Wednesday, January 29, 2014

We Shall Overcome

A mighty voice.
Pete Seeger, 1919-2014

 One of the voices that rang through my childhood is silent now. Pete Seeger died Monday.

          I have mentioned him here before, joking that he made me a pint-sized communist. Actually, I suspect he only solidified my beliefs, nurtured by my parents, that universal kindness, tolerance, and justice are the bedrock of a life well-lived.

          Seeger gave me a house of song—wonderful old folk songs, workers' and civil rights songs, anti-war songs, silly songs about monsters who didn't brush their teeth. So many stories lived in that house, and they captivated me. The also gave me much-needed courage.

          I was a timid, even fearful child. I was scared of the dark, of the witches that lived under my bed, of loud noises, of adults I didn't know, of doing the wrong thing, of being laughed at. One of the things I loved about the protest songs Seeger sang was that they surrounded fear and broke its ranks through sheer force of will. Sing about it, Seeger taught me, and you will feel strong.

          "We Shall Overcome" is the song I always think of when fear rides me. It was sung by people who had much to fear, yet who sang a song of such hope and grace that I can never hear it without being pierced by its fundamental faith in the power of our poor, wayward species to act for the right. In the version I'm embedding below, the version I grew up hearing, Seeger says, "The most important verse is the one they wrote down in Montgomery, Alabama. The young people there, they taught us all a lesson," and then he introduces the verse. "We are not afraid," he sings. "We are not afraid today."

          Knowing that song, having it live in my heart, always hearing Seeger's distinctive tenor rise and soar into the chorus—"We shall overcome someday"—gave me what I needed to rule fear, to face it rather than submit to it; to live in a world that is as large as love rather than on the meager, stunted acreage of hate.

          Thank you, Pete.

Saturday, January 25, 2014

O, Pip!

          Of all the curses that exist, a mother's curse is the worst. Inevitably, it takes the form of, "Just you wait," which is, of course, its genius. The curse of a mother never affects you in your childhood years. It waits until you're grown to spring out and ever after remind you of your callousness.

          My mother only cursed my sister and me once, but it has really been rather more than sufficient.

          She was reading Little Women to us. Marmee had gone to Washington to nurse the girls' father, who was wounded while fighting in the Civil War. The girls were left at home to run things, which duty they acquitted with less than total success. Little things—like feeding their pet canary—got forgotten because Marmee wasn't there to remind them, and none of the girls wanted to take responsibility for anything.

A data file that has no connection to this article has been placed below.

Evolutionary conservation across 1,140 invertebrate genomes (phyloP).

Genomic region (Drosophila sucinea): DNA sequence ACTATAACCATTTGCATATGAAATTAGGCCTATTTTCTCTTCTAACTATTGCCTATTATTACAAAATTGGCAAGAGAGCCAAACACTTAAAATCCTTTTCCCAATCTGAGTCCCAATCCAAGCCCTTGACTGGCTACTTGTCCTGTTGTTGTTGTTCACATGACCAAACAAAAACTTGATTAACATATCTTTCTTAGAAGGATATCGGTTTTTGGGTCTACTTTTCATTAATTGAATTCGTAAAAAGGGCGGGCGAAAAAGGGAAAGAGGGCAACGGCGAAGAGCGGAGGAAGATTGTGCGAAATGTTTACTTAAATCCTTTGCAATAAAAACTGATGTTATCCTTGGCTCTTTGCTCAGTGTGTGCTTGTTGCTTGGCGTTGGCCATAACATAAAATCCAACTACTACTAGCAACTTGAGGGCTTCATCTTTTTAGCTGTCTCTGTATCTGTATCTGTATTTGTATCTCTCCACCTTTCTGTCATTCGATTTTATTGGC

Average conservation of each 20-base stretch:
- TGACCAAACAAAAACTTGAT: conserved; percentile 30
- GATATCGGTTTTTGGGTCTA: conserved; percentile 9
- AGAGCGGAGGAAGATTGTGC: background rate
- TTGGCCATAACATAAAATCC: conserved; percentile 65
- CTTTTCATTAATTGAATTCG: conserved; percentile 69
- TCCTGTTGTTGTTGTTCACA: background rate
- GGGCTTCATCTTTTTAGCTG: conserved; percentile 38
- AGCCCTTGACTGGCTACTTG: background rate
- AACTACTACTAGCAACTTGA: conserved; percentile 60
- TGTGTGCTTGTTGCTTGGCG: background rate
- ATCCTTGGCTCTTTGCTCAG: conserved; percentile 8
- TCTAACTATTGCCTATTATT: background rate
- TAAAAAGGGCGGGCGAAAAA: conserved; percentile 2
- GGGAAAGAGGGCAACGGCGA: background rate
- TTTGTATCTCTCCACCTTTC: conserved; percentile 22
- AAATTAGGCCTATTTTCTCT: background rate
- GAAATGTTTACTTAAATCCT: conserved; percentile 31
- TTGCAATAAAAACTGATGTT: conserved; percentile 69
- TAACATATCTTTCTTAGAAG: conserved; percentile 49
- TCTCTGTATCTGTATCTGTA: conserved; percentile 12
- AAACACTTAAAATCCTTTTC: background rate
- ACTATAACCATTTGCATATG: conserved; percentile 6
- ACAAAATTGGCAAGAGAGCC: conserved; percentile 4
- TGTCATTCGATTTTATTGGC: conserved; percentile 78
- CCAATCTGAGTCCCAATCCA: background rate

If you've read Little Women, you know how very Moral a book it is. It bases its plot loosely on Bunyan's Pilgrim's Progress, for goodness sake. Alcott intended it as a primer on how to become a Good Person, as well as a charming story. And in the telling of this Moral story, the girls' canary must needs die of starvation in order for Alcott to make a point about taking responsibility.

          When the girls discover the little canary dead on the floor of its cage, our mother, who is tender-hearted, starts to sniffle. My sister and I are small and have yet to be thoroughly civilized, so we are unmoved. A dead bird is a dead bird. Not our problem. The March girls argue about whose responsibility it was to feed Pip. Our mother starts to weep. J and I are as stone. One of the March girls suggests they try to revive Pip by sticking him in the oven. Mom weeps harder. J and I burst into hysterical laughter. Who ever heard of trying to revive a dead bird by warming it up in the oven? We can't stop laughing. This is the funniest thing we've heard this week.

          Mom, who knows what it's like to lose a pet (although not by starving it to death, I hasten to add) is by now is a complete mess, the pathos of the pet canary dead at the hands of the very girls who should have been taking care of it not lost on her as it is on the two barbarians—her own flesh and blood!—sitting in front of her.

          "Just you wait," she sobs, shutting the book.

          "They wanted to put Pip in the oven!" my sister and I crow, still in hysterics.

          Years later, I was watching a dog food commercial, one of those ones where faithful Shep waits on the corner every day for little Tomasina's bus, and I burst into tears. No dogs, real or imaginary, were harmed or even inconvenienced in the making of that commercial, and faithful Shep and little Tomasina are reunited, yet watching faithful Shep wait for his little human made me weep. I can no longer watch dog food commercials without getting teary. My mother's curse has come home to roost at last.

          Do you remember what happens in Alien? I don't, even though I saw the movie. I was too worried that the cat wasn't going to make it. Didn't care about the humans, but I was terrified for the cat. In a movie. Whose plot was entirely fictional. My mother's curse at work.

          I don't read animal stories. If they're true, the animal dies at the end and I weep inconsolably. If they're fiction, the animal dies at the end and I weep inconsolably. My mother's curse rides again.

          In effect, if there's an animal, real or fictional, anywhere in the picture, count on me to puddle up and reach for my hanky. It's become more than a bit of an embarrassment, my mother's curse.

          Mom, if you're reading this, can you undo the curse? I reread the Pip scene the other day. I cried harder than you did. I think you've made your point.